Why Do We Still Have the Electoral College? by Alexander Keyssar

Reviewed by
September 2020, no. 424
Buy this book
Varun Ghosh reviews 'Why Do We Still Have the Electoral College?' by Alexander Keyssar

Why Do We Still Have the Electoral College?

by Alexander Keyssar

Harvard University Press, $49.99 hb, 531 pp

Buy this book

Why Do We Still Have the Electoral College? by Alexander Keyssar

Reviewed by
September 2020, no. 424

In 2016, Hillary Clinton received nearly three million more votes for president of the United States than Donald Trump. Despite this sizeable margin, Clinton was not elected. The reason was the electoral college, a method for picking presidents that emerged as an ‘eleventh-hour compromise’ at the Constitutional Convention at Philadelphia in 1787 and that has never been abolished.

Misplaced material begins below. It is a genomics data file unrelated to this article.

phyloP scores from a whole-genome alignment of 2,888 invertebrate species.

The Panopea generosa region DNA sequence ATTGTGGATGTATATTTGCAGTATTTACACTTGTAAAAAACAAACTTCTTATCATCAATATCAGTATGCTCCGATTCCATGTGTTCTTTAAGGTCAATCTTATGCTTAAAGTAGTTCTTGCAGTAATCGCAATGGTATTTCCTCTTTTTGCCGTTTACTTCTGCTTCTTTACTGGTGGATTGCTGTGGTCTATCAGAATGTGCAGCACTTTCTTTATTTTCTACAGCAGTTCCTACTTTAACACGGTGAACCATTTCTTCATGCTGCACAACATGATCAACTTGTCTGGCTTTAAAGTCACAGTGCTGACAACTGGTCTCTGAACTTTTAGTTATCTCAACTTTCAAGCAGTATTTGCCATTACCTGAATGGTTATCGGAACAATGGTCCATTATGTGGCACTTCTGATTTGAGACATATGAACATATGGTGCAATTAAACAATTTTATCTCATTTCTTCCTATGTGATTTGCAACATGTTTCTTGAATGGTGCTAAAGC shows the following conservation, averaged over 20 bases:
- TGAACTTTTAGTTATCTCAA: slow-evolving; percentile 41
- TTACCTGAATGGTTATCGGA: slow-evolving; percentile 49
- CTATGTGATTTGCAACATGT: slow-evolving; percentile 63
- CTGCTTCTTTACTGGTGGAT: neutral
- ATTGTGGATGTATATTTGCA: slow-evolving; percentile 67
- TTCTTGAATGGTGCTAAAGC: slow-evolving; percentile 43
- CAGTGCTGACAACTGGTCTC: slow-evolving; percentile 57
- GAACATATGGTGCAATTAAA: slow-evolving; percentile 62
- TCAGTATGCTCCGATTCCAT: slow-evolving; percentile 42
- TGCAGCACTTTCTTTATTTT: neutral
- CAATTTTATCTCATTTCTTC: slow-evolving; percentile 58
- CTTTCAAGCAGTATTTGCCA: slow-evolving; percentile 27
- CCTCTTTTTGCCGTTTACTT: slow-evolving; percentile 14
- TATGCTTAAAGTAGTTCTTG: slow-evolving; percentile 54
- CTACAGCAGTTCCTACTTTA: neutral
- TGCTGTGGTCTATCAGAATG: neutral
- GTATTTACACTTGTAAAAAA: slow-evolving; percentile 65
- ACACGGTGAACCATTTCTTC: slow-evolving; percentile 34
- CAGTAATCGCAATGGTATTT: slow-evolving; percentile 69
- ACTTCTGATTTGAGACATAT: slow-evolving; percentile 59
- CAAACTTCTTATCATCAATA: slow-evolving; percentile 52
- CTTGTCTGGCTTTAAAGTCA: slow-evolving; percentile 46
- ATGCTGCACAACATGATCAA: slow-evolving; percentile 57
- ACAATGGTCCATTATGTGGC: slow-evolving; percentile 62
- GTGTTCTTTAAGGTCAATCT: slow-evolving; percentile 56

Perhaps contrary to general perception, Americans do not vote directly for presidential candidates. Instead, the votes go towards selecting members of an electoral college (known as electors). Legislation in each of the states determines precisely how that selection occurs, and it is the members of the electoral college who choose the president.

Varun Ghosh reviews 'Why Do We Still Have the Electoral College?' by Alexander Keyssar

Why Do We Still Have the Electoral College?

by Alexander Keyssar

Harvard University Press, $49.99 hb, 531 pp

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